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Sideburn Van: The Resurrection

The Sideburn VW Transporter started making a noise 80 miles into our 2000-mile road trip to Snow Quake, Motor Bike Expo in Italy and back. My Sportster had just run out of petrol, two miles from Birchanger Services on the M11, and Dave Skooter Farm, who was driving the van, pulled up behind me. We splashed some fuel in the Harley and continued to the services.

When Dave pulled up he explained the van made a terrible noise after he accelerated off the hard shoulder to follow me. We called out the AA. The breakdown service turned up soon after. The AA man reckoned it was a blocked exhaust, causing back pressure and that was what we could hear. He told us we should turn around, go home and get it fixed. It was 11pm. We were meeting James Cox, the videographer at 5.30 the next morning. I was happy to believe the AA man, made calls to Co-Built Anthony and Tom Clemens for any kind of advice, considered renting a van, but decided to press on. We had to make the Heading South for Winter video, and get to Italy in two days. We couldn't lose any time.

The next morning me made the Channel crossing and continued the ride and drive down. The first few times we stopped in France Dave said he thought it was getting worse. At this point we were still believing it was the exhaust. The van got to Italy, my Harley ride was over and after the race it was time for me to drive the van to Verona, then back to England. It would easily do 70, but it would vibrate badly as it was accelerating. Now I had time to experience the sensation, it felt like the five-cylinder engine was running on four. We were as far away from home as we were going to get. We filled up the oil and continued, steady away. I'd seen puffs of white smoke when I was following the van up the mountain to Riva Valdobbia. Tom Clemens said that was probably unburnt diesel, also pointing to it being down on a cylinder.

In Verona I got pulled by the Guardia di Finanza, the militarised police that, according to Wikipedia, 'is essentially responsible for dealing with financial crime and smuggling; it has also evolved into Italy's primary agency for suppressing the drugs trade.' They got heavy with us, rude, in our faces, asking for more paperwork than I had. Dave legged it to Mr Martini's shop, where we'd just been. Our good friend Mr Martini came over and sorted it out in 30 seconds. God knows what would have happened if he hadn't been there. Don't they have anything better to do?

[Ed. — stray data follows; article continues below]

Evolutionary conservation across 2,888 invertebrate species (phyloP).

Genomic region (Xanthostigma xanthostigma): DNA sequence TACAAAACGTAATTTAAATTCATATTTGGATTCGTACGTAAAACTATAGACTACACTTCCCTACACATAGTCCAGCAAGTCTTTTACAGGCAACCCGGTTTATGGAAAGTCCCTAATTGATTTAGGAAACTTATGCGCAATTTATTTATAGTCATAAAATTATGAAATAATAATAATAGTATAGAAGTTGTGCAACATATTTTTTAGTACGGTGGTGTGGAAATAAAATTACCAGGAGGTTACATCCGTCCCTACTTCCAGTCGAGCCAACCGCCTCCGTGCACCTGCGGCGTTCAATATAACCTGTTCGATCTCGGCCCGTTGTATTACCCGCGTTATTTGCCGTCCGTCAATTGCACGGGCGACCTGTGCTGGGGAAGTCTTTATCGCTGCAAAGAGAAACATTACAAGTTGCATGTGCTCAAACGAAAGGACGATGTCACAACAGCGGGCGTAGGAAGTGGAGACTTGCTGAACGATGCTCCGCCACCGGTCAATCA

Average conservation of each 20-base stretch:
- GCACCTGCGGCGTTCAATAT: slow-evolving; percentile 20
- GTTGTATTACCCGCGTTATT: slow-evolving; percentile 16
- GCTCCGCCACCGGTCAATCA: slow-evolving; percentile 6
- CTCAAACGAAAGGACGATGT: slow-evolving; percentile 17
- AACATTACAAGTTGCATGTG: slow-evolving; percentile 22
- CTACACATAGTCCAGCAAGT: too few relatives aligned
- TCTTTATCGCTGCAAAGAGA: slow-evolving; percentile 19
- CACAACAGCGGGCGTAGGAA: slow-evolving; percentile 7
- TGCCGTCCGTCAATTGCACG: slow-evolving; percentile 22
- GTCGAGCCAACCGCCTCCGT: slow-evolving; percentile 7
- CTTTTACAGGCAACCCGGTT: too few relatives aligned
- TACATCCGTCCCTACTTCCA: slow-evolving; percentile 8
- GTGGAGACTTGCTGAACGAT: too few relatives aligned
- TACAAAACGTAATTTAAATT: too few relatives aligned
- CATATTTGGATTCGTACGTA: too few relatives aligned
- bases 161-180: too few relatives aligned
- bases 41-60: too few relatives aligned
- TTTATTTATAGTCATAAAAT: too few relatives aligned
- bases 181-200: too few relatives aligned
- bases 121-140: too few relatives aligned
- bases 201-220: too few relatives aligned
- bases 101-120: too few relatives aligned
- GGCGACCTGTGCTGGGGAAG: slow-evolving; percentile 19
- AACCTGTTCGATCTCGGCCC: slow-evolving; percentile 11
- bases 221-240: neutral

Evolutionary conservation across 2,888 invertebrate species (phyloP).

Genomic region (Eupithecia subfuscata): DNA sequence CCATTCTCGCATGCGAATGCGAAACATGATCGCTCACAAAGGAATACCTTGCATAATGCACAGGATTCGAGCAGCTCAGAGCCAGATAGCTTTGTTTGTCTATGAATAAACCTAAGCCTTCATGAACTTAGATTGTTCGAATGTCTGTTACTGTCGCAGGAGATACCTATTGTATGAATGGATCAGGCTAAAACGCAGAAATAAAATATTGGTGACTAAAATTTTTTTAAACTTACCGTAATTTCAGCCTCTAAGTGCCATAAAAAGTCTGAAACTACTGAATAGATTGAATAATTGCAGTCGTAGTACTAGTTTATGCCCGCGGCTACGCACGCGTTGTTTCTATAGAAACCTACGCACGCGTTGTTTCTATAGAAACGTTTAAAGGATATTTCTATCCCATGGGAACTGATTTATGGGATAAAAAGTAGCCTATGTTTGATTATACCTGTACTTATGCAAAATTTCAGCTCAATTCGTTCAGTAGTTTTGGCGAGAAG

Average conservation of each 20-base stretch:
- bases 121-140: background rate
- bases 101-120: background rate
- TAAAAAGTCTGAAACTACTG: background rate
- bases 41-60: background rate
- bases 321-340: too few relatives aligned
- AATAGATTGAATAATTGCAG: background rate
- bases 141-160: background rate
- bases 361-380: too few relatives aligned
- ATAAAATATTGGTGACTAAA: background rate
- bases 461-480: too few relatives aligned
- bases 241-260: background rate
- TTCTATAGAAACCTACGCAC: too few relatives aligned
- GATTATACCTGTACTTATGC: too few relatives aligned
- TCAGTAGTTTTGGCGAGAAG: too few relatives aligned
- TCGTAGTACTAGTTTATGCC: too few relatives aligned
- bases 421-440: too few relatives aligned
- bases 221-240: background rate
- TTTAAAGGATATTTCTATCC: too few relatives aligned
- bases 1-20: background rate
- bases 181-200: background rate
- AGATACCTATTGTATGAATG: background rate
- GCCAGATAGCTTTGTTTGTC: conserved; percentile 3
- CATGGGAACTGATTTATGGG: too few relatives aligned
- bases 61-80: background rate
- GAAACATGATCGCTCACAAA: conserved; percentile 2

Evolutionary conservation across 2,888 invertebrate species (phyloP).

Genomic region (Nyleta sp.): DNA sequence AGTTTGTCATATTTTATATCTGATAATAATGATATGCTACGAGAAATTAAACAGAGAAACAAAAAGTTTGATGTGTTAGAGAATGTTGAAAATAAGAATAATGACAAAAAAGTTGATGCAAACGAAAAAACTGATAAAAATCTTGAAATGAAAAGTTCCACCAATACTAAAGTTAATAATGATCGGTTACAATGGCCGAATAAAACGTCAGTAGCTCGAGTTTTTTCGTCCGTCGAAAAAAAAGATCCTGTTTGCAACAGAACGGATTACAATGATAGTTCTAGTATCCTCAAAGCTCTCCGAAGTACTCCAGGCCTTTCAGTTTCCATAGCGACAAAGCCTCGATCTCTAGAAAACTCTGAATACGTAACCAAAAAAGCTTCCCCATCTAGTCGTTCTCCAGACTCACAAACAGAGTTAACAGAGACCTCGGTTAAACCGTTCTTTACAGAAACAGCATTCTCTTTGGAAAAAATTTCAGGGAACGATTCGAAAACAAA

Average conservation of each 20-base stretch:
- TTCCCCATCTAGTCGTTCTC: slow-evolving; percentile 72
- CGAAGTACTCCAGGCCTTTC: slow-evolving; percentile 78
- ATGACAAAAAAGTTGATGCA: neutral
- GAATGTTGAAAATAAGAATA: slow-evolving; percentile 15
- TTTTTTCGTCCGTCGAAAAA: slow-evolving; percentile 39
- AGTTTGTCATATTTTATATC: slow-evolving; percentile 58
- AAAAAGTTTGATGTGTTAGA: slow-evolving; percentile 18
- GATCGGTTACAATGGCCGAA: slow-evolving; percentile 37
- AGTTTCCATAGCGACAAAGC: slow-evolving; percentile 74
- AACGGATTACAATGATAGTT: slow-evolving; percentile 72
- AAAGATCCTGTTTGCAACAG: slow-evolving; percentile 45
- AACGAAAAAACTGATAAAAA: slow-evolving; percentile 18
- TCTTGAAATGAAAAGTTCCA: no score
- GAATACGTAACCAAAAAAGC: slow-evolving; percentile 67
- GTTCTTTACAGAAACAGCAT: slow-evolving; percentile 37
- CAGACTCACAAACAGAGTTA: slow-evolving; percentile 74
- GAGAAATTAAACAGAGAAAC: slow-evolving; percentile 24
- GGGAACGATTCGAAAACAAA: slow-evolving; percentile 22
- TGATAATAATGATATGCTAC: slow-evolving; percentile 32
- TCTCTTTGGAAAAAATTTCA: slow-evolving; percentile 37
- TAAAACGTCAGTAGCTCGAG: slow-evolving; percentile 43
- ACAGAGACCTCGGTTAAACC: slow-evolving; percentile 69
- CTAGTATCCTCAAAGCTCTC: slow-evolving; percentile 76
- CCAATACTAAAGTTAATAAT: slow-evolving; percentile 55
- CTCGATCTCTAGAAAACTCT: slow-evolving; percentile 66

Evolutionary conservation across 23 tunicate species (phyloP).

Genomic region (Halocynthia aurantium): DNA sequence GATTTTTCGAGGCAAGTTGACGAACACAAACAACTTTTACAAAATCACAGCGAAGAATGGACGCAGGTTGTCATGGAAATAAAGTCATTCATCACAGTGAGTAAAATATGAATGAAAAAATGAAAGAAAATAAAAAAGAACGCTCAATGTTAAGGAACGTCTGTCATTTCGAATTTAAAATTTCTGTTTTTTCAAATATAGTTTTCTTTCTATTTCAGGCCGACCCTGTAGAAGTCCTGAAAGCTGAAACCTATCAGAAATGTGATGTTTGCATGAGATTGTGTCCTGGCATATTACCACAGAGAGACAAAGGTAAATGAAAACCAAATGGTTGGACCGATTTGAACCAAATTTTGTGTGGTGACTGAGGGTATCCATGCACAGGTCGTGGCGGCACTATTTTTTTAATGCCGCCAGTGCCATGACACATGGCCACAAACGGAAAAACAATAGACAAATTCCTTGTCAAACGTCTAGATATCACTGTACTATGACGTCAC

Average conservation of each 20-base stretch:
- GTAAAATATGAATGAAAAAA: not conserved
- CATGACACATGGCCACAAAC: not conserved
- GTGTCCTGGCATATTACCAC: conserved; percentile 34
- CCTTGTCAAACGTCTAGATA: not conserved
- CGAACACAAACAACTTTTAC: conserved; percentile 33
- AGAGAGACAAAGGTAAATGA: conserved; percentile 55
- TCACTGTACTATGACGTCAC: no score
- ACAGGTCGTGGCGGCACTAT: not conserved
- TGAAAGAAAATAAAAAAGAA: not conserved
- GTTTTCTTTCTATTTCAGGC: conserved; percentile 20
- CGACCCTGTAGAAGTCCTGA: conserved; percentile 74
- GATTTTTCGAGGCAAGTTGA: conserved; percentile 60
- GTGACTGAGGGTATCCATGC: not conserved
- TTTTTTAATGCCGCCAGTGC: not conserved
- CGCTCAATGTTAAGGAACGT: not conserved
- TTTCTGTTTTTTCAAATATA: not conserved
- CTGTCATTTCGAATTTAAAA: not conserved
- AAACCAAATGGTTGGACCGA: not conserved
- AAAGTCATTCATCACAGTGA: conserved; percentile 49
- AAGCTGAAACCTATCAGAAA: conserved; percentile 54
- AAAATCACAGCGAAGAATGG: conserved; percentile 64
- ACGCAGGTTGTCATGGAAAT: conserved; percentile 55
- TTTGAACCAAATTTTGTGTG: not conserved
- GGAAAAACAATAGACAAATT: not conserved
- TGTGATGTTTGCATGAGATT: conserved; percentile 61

I booked the van in with CFM in Sleaford, for the Wednesday after we got back. The van made it back, trucking through France at a steady 70, not giving any more concern. After sitting on my drive for 36 hours the van started and seemed no worse, but just five miles later it lost power and would hardly pull 45mph for the next 20 miles to Sleaford. I limped to CFM where Carl immediately reckoned it was down one cylinder. Then the news got worse and worse.

The manifold was broken. A new one is £500.

The cam and cam followers are worn.

The intercooler is wrecked.

The head was sent to a specialist who said it would need all new seals and head bolts.

A week and a half later the van is still off the road and the bill is mounting, but I'm committed to it. The 2003 130bhp Transporter was bought from my mate Jason and has a solid body. And it has that lovely Ornamental Conifer painting on the back doors. The only real problem I've had is a driveshaft go. I had new heater plugs before Snow Quake 2016. That's it in over 70,000 miles. Even with a massive bill coming, I reckon I'm still in credit and it'll feel like a new engine when it is returned.

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